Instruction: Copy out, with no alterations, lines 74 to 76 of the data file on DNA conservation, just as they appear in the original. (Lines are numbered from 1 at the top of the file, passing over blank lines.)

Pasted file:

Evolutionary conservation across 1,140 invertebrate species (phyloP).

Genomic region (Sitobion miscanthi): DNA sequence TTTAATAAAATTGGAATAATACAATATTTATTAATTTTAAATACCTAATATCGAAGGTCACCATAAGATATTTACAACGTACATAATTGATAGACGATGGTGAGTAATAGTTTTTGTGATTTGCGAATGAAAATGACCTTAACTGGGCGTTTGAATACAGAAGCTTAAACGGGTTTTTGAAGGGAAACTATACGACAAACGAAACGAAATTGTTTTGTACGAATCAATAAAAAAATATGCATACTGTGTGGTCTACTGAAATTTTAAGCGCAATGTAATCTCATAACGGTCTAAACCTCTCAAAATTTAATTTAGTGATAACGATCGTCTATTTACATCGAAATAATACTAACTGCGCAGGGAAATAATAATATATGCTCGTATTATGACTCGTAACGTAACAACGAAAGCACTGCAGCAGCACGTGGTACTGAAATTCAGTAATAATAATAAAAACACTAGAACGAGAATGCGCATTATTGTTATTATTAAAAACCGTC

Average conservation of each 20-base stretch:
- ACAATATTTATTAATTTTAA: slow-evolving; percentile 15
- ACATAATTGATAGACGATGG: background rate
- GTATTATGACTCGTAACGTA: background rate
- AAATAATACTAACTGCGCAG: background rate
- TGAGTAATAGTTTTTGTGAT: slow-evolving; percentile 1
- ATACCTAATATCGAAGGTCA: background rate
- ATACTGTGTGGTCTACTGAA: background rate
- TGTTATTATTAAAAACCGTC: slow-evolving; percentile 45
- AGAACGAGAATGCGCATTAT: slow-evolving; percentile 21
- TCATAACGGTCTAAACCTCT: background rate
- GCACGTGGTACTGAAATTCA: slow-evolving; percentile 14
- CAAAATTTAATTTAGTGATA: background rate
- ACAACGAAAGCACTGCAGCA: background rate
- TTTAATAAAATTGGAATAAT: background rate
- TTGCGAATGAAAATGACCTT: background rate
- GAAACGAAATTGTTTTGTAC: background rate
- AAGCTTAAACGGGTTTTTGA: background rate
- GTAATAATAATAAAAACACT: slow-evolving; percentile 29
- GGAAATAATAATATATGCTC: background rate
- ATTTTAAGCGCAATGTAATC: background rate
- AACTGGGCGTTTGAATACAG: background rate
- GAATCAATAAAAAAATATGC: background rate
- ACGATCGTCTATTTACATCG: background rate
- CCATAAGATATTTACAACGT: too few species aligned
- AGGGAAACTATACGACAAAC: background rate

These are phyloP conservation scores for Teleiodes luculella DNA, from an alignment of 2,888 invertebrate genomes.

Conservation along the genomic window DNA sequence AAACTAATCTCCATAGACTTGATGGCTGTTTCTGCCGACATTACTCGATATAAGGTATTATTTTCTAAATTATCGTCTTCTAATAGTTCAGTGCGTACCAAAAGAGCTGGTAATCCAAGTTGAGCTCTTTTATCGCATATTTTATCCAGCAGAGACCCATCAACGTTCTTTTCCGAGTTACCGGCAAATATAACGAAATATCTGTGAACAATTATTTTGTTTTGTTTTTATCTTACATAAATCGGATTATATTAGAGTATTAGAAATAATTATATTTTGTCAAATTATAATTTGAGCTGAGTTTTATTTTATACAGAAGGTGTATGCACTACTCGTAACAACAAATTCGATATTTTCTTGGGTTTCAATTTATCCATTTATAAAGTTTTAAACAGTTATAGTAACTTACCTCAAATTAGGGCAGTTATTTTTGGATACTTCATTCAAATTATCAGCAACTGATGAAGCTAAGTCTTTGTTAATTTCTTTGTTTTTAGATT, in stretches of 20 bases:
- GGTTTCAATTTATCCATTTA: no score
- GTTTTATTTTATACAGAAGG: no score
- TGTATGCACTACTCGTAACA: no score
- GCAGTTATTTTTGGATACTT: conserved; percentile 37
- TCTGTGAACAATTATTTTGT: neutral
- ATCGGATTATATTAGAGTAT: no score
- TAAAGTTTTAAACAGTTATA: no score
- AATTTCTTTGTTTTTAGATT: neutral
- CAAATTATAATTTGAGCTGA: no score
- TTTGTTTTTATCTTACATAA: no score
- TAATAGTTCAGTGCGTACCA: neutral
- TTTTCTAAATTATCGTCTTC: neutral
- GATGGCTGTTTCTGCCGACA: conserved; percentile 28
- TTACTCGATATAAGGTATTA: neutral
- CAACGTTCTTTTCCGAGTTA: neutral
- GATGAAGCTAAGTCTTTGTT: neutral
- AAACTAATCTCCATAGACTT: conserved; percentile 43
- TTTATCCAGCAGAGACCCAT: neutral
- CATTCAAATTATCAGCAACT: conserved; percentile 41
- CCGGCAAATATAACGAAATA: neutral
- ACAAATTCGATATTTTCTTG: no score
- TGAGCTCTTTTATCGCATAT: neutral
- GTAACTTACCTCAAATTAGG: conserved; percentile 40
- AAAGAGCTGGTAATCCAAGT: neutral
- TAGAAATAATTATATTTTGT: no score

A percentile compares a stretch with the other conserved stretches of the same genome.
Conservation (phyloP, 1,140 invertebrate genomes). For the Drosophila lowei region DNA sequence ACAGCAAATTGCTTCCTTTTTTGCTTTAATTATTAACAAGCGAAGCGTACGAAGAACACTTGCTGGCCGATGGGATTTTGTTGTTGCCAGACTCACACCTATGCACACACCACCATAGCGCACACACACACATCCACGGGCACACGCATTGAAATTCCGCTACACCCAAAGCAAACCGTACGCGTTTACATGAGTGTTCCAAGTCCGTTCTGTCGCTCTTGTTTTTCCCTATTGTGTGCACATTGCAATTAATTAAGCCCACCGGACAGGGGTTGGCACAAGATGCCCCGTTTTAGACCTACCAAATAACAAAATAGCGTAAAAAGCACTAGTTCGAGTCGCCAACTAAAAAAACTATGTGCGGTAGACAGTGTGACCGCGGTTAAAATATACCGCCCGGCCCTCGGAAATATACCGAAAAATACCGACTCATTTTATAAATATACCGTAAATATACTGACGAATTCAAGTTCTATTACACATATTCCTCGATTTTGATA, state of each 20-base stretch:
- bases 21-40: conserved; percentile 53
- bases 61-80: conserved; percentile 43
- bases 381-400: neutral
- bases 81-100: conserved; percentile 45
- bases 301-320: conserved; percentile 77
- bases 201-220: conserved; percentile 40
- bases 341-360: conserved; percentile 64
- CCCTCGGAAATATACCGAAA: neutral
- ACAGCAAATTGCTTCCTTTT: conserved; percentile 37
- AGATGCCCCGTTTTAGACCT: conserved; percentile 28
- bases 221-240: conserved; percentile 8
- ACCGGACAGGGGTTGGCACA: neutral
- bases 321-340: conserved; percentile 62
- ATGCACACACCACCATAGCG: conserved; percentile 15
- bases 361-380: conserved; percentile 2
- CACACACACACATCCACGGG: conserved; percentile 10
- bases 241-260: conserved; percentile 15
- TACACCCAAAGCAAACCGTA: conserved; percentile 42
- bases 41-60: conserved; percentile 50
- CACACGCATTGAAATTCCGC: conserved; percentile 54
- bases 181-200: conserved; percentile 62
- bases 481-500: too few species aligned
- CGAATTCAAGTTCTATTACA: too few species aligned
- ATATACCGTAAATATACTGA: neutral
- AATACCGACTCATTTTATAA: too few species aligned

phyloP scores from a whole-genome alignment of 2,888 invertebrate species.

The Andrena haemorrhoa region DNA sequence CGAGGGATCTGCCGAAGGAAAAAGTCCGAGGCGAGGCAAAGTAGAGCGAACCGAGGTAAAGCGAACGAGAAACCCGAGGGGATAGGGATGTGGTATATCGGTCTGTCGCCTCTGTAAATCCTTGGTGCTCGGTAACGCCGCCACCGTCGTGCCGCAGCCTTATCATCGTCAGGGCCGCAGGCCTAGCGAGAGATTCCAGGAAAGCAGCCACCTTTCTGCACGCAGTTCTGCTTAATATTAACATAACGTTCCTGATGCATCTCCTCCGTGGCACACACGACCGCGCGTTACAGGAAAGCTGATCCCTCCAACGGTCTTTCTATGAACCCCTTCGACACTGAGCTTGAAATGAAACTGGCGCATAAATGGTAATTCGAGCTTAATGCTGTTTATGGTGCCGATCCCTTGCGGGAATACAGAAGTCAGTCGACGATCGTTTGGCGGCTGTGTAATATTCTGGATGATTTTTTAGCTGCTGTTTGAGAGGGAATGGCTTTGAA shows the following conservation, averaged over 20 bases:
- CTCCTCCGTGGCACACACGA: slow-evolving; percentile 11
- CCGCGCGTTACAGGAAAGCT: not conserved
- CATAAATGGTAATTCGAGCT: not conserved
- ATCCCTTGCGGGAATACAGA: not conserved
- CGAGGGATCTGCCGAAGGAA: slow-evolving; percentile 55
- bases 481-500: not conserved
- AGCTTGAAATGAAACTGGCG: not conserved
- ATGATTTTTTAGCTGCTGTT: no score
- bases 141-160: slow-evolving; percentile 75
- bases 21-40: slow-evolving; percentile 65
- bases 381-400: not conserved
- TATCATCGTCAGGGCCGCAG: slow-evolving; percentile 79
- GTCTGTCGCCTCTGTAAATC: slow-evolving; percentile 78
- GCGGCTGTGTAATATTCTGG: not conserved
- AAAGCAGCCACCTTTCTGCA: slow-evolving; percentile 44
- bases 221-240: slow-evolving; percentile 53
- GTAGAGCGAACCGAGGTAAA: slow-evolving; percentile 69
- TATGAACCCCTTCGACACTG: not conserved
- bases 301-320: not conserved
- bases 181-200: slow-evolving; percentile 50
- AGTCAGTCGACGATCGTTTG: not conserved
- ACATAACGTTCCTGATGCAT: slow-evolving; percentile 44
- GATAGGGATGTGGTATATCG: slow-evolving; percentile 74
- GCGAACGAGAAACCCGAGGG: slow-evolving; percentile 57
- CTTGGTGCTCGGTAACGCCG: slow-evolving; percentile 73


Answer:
- bases 241-260: conserved; percentile 15
- TACACCCAAAGCAAACCGTA: conserved; percentile 42
- bases 41-60: conserved; percentile 50